Ottawa and the Federation of Canadian Municipalities have announced $11.5 million for two ‘net-zero’ municipal building projects – one in Fort St. John and one in North Cowichan.
In Fort St. John, a new net-zero-energy building will be constructed and leased to the local Royal Canadian Mounted Police (RCMP) detachment to replace their existing 35-year-old building. For maximum energy efficiency and operational cost savings, the new four-story building will control heat loss and gain, minimize electricity consumption, and use energy-efficient mechanical heating-venting-cooling (HVAC) systems.
The projects are funded through the Green Municipal Fund (GMF). The GMF is funded by the Government of Canada and delivered to municipalities by FCM.
“As the Energetic City, we know energy, and the most valuable form of energy is what you conserve,” said Fort St. John Mayor Lori Ackerman. “With the Green Municipal Fund’s support, this building will significantly reduce the energy required to operate, reducing the annual operating costs and lowering our emissions. The replacement RCMP detachment has been an identified need in Council’s strategic plan for several years, and we are excited to see construction ongoing.”
The new four-storey building envelope will include a reception area, detainment cells, exhibits units, a forensic identification unit, a crime reduction unit, a support services unit, a drugs and serious crimes unit, and municipal, provincial and federal units. The new building will be constructed on a site adjacent to the existing RCMP detachment building. It will be municipally owned and leased by the RCMP.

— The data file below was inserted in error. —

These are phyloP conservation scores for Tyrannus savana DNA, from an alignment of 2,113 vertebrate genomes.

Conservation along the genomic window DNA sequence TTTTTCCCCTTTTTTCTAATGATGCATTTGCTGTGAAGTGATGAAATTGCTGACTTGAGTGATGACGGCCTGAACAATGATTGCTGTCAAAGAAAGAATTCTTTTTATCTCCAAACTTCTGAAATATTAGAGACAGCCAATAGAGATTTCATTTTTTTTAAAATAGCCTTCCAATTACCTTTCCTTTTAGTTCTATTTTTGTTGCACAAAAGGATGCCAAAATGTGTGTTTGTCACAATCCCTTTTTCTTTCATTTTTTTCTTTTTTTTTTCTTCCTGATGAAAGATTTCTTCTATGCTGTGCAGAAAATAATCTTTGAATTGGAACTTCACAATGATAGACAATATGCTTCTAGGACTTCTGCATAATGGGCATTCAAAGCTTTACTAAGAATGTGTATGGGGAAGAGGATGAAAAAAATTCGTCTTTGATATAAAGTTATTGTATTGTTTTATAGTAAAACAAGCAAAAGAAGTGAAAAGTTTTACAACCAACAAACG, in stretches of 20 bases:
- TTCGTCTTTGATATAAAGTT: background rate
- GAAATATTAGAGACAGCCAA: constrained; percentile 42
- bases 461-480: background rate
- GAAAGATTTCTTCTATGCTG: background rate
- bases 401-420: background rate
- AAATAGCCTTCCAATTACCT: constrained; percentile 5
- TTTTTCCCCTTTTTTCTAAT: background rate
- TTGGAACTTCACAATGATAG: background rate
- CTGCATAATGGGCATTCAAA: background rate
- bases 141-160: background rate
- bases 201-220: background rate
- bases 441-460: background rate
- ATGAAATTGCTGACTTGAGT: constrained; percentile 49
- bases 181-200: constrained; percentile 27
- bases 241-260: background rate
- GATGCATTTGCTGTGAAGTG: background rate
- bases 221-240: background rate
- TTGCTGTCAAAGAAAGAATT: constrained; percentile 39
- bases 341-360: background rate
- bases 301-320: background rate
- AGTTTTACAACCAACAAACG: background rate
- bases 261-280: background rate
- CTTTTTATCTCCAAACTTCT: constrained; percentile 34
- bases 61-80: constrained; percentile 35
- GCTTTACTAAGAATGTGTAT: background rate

The municipality has identified three key strategies to meet its net-zero goal: (1) increasing the building’s thermal performance; (2) making the building’s operational systems more efficient; and (3) generating on-site renewable energy. The city also plans to maximize energy efficiency by optimizing the building’s envelope through the control of heat loss and gain, minimizing energy consumption of lighting and electrical devices, and using energy-efficient mechanical HVAC systems. The building’s roof and HVAC systems have been designed to allow for the installation of a 150kW solar photovoltaic; however, BC Hydro currently limits the addition of on-site generation to 100kW under its Net Metering Program. This means that while the building will be net-zero-ready on project completion, it will not be able to achieve net-zero-energy performance.
“Local governments influence half of the country’s greenhouse gas emissions,” said Frizzell. “That means local action is critical. With support from the Green Municipal Fund, this is what’s happening: municipalities of all sizes are implementing smart climate solutions—like reducing GHG emissions through locally generated renewable energy. Empowering this local expertise is vital to meeting Canada’s national climate goals. When orders of government work together and take action on climate, we’re building more resilient communities.”
The District Municipality of North Cowichan will conduct a feasibility study to determine the specifications required to make the local RCMP detachment building a net-zero facility. The study will explore a range of measures, including optimizing the building’s envelope, lighting and HVAC systems, and adding an on-site solar photovoltaic system to generate energy.